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Performance Measurements for Transportation Libraries

Slide 1
Performance Measurements for Transportation Libraries

  • December 13, 2007
  • Session: “Performance Measurements for Transportation Libraries”
  • Hank Zaletel, MTKN/Iowa DOT Library/CTRE
  • Maggie Sacco, Transportation Library Connectivity Pooled Fund Study
  • www.mtkn.org
  • www.libraryconnectivity.org

Slide 2
Performance Measurements for Transportation Libraries

  • Hank Zaletel
    MTKN/IOWA DOT/CTRI
  • Maggie Sacco
    Transportation Library Connectivity Pooled Fund Study

Slide 3
Definitions of Performance Measures

  • Ways to objectively measure the degree of success a program has had in achieving its stated objectives, goals, and planned program activities. ...
    www.ojp.usdoj.gov/BJA/evaluation/glossary/glossary_p.htm
  • Indicators of transportation system outcomes with regard to such things as average speed, reliability of travel, and accident rates.
    plan4operations.dot.gov/Glossary.asp
  • The actions that can be objectively observed and measured to determine if a task performer has performed the task to the prescribed standard.
    www.neiu.edu/~dbehrlic/hrd408/glossary.htm
  • Assessment methods based on student activities or products, as opposed to tests or surveys, to evaluate students' knowledge, skill and development.
    www.unk.edu/academicaffairs/assessment/Resources/index.php
  • Qualitative measures or indicators of progress toward specified outcomes or benchmarks.
    https://competitivesourcing.navy.mil/reference_documents/defs.cfm

Notes:
A Google search produced the following 10 definitions of Performance Measures. They are all pretty similar, but when you’re approaching this as a group you need to make sure everyone agrees with the stated objectives.

Slide 4
Definitions of Performance Measures, cont'd.

  • The indicators used to measure the performance of policies, programs and processes.
    www.fiu.edu/~pie/sec8appglossary.htm
  • Performance measures can be either outcome or output measures. Program performance should be monitored and assessed.
    ocsevalinitiative.com/resources/glossary.asp
  • Specific indicators used to evaluate how well a person, organization, or a system is operating.
    www.crfonline.org/orc/glossary/p.html
  • Qualitative or quantitative indicators for assessing the achievement of outcomes.
    www.wtcc.sa.gov.au/webdata/resources/files/sp_glossary.doc
  • 1. Explicit statements that define how success is to be measured, and identify the criteria, or benchmarks, to be used in judging success. 2. Discrete and predetermined information collected in order to assess performance against targets.
    www.treasury.tas.gov.au/domino/dtf/dtf.nsf/03b2a1d6613ba1894a2566bf001d6c3f/3fd01dff12836ef64a2566dd000cd01b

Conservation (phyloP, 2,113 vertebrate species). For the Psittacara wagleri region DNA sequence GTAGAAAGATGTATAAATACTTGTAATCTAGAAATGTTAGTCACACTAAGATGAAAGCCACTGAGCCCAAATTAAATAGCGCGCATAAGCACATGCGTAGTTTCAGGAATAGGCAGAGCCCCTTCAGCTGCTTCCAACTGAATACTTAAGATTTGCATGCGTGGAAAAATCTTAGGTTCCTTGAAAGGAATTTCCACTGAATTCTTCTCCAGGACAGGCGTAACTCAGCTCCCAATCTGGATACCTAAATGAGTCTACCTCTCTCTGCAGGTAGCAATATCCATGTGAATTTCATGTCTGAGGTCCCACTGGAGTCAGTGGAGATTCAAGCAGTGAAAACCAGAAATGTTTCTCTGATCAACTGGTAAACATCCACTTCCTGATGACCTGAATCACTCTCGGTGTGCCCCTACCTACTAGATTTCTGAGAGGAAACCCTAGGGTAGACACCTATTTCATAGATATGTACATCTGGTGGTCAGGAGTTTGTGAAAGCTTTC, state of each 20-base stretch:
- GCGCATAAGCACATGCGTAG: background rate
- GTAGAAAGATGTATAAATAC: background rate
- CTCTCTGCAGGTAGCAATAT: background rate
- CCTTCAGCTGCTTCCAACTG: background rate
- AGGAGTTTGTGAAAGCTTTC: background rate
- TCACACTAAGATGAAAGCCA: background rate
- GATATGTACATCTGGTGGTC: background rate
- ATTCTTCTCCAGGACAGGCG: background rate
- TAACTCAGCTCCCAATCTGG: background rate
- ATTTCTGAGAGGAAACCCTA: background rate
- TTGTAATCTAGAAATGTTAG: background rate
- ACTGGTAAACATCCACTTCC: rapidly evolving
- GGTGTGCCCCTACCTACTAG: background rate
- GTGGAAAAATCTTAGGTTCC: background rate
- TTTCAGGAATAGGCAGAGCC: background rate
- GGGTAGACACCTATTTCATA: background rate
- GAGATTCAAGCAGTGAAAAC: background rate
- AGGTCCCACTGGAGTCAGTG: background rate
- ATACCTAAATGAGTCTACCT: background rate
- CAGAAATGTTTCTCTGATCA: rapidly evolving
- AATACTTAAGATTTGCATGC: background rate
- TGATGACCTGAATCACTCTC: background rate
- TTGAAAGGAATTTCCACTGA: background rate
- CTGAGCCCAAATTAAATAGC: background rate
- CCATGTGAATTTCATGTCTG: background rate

Slide 5
What To Measure & Why: The Big Picture

  • Demonstrate Value of Library Services
  • Performance Measures
  • Quantitative: Keep good statistics
  • Report Findings
  • Qualitative: ROI, Success stories, Customer feedback
  • Strategic Planning

Notes:
What to Measure and Why
Performance measurement allows librarians to gather data and draw conclusions about the overall success or impact of library services. Tracking library services provides data for senior management (CEOs, decision-makers, managers, etc.) with a clearer picture of the daily functioning of the library, its impact on the agency and the value of providing library services (also the value of retaining highly trained information professionals to provide these services).

Librarians should approach performance measurement as though they are reporting to people who rarely use the library and don’t understand that it is a vital unit within their agency, as this is frequently the case. To present a clear picture of the library as a busy unit supporting the agency’s mission statement and the professionals whose work they do understand, librarians have to keep good statistics of the work we do. That is the quantitative component of the performance measurement task. There is a qualitative component, too, and using customer feedback or “success stories” has a real impact on senior managers. Library services don’t lend themselves to scientific measurements, but we can make assumptions based on solid facts. We use what we know factually and from experience to extrapolate certain conclusions.

Slide 6
What To Measure

Quantitative Data : Keep Good Statistics

  • ILL
  • Reference
  • Literature Searches
  • Circulation
  • Cataloging
  • Outreach Initiatives
  • Website activity

Notes:
Many ILSs will track materials checked out, new items added to the database and ILL/document delivery activity. Librarians can create reports that are presented clearly, often with charts and graphs from these ILS modules. Many libraries track reference, literature searches and ILL statistics in Excel, which is available almost universally in any Microsoft Office environment. The pooled fund study has created a statistical tracking tool to record transactions quickly and easily. (See Appendix H.) There is no need to purchase additional software to accomplish accurate and well-presented statistical reports. Excel also has a fairly versatile charting and graphing function. It is a good idea to pick out some data sets and represent them graphically for both impact and visual interest.

Display Tracking Tools:
Hank: MTKN
Maggie: Pooled Fund
Email Hank / Maggie for copies of these documents.

Slide 7
What To Measure

Networks:

Identify the inputs / outputs in common or establish baseline metrics for measurement.

  • ILL
  • Reference
  • Literature Searches
  • Circulation
  • Cataloging
  • Outreach Initiatives
  • Website activity

Notes:
Networks need to agree upon which metrics they are going to focus on for an apples-to-apples comparison and to identify trends (benefits) resulting from working collaboratively.

Slide 8
What To Measure

Qualitative Data: What do the statistics tell us?